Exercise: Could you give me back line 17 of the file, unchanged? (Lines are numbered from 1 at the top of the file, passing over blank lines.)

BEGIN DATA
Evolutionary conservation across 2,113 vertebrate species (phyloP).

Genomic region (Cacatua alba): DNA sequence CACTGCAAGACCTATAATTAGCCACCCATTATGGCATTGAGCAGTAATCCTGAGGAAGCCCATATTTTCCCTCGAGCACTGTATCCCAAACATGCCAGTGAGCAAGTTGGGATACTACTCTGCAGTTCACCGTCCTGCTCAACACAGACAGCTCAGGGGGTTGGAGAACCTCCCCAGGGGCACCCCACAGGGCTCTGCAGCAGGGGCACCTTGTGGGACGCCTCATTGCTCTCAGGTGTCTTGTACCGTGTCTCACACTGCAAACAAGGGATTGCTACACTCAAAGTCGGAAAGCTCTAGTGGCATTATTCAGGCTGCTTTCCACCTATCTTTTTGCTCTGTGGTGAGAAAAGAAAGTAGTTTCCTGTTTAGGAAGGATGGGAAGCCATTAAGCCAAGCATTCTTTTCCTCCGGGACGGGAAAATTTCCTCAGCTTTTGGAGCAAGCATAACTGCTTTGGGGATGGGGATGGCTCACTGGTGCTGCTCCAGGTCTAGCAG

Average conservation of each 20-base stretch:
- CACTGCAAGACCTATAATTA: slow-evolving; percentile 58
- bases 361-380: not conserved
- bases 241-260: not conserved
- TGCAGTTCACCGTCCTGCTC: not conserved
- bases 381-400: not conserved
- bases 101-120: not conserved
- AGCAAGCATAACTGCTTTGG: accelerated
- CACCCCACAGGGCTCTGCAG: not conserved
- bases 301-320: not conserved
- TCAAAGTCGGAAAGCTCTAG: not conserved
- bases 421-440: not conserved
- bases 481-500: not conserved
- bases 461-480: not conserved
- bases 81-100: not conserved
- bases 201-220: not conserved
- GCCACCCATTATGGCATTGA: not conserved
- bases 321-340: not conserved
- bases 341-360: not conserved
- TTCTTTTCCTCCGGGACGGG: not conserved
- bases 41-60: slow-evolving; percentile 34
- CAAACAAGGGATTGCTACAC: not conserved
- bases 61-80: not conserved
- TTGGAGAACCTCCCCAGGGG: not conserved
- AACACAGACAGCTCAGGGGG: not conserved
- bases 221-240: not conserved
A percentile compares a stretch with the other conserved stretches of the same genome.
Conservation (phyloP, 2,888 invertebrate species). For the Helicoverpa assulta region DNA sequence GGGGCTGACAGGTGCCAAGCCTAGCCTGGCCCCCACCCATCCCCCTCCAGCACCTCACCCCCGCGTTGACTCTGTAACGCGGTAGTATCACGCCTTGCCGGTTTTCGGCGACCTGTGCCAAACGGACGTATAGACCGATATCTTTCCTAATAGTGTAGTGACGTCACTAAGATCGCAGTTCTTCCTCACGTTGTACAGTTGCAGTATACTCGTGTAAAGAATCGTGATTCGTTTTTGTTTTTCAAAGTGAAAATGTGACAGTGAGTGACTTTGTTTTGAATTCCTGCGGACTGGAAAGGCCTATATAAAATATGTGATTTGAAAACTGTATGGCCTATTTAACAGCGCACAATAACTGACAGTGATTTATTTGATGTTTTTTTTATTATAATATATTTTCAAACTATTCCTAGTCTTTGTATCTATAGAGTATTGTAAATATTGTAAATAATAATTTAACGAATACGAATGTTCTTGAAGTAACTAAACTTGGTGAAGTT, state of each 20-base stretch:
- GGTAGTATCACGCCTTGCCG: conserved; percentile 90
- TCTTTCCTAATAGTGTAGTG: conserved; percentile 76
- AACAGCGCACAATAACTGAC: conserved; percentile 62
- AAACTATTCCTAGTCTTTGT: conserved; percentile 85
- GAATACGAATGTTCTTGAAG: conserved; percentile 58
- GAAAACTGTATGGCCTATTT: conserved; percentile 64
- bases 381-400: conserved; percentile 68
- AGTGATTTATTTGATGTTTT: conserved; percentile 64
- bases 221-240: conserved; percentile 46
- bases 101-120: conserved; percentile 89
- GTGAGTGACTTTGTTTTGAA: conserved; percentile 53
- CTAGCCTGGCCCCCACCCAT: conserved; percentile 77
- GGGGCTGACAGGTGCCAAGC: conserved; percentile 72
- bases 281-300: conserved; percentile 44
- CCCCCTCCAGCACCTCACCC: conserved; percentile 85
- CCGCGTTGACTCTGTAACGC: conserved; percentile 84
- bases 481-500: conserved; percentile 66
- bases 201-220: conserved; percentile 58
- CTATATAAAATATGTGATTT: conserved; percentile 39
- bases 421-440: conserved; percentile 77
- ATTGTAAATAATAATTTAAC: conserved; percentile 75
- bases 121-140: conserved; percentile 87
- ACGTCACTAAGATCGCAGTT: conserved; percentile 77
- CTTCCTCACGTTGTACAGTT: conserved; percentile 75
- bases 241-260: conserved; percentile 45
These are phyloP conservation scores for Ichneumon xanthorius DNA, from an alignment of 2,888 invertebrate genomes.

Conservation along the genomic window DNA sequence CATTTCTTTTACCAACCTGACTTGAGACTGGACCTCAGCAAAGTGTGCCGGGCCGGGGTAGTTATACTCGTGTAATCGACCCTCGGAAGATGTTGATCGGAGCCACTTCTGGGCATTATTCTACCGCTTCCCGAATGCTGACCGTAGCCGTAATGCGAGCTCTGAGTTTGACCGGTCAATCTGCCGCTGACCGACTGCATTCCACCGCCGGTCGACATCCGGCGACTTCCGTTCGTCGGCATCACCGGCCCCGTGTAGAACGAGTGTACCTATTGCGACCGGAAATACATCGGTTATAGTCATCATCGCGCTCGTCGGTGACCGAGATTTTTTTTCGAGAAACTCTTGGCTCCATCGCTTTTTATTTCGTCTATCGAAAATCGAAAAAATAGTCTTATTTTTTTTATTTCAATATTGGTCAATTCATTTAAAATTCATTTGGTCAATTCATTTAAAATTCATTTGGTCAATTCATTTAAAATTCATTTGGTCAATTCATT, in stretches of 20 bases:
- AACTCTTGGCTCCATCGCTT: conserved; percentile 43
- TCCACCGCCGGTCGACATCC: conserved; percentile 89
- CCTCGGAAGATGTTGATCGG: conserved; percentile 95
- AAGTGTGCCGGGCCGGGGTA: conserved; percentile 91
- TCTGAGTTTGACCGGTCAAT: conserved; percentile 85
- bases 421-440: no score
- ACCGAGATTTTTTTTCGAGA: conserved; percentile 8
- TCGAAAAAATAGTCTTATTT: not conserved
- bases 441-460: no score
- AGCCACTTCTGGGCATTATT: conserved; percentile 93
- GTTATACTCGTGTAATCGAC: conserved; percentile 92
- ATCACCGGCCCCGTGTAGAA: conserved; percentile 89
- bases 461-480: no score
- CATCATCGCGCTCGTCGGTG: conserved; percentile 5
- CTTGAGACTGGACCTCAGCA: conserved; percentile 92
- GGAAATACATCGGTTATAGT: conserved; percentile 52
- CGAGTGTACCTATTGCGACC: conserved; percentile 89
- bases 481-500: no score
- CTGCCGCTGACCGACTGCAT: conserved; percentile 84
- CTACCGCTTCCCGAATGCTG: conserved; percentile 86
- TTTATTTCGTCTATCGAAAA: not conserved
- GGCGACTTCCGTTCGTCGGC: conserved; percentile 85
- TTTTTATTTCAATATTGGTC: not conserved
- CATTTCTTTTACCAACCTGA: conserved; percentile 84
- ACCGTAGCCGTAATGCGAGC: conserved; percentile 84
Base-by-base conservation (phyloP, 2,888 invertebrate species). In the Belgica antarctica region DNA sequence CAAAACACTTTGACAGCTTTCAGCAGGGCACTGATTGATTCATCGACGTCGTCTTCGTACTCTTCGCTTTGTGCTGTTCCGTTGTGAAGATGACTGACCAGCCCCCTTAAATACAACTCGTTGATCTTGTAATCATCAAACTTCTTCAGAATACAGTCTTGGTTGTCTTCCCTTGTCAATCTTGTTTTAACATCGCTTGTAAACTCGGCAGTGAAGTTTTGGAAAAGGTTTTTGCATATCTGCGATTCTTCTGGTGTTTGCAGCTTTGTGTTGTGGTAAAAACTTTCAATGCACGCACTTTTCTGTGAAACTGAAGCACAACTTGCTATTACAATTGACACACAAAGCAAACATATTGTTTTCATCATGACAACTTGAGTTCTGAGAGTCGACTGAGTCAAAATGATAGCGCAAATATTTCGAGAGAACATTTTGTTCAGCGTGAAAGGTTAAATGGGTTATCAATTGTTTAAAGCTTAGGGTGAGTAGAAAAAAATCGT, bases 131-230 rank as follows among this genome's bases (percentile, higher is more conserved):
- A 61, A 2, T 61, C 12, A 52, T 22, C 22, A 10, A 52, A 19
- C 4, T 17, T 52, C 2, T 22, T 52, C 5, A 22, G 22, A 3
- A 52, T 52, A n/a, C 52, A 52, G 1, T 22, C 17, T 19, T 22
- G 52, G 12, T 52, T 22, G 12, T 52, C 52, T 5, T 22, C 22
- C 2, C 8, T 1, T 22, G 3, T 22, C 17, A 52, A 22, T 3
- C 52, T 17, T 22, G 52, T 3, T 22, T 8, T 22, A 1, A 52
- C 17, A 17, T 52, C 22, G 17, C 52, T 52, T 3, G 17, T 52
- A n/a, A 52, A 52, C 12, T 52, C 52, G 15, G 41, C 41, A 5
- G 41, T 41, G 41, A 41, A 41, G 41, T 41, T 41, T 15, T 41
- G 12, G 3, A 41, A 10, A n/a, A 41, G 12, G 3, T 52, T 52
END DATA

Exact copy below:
- bases 81-100: not conserved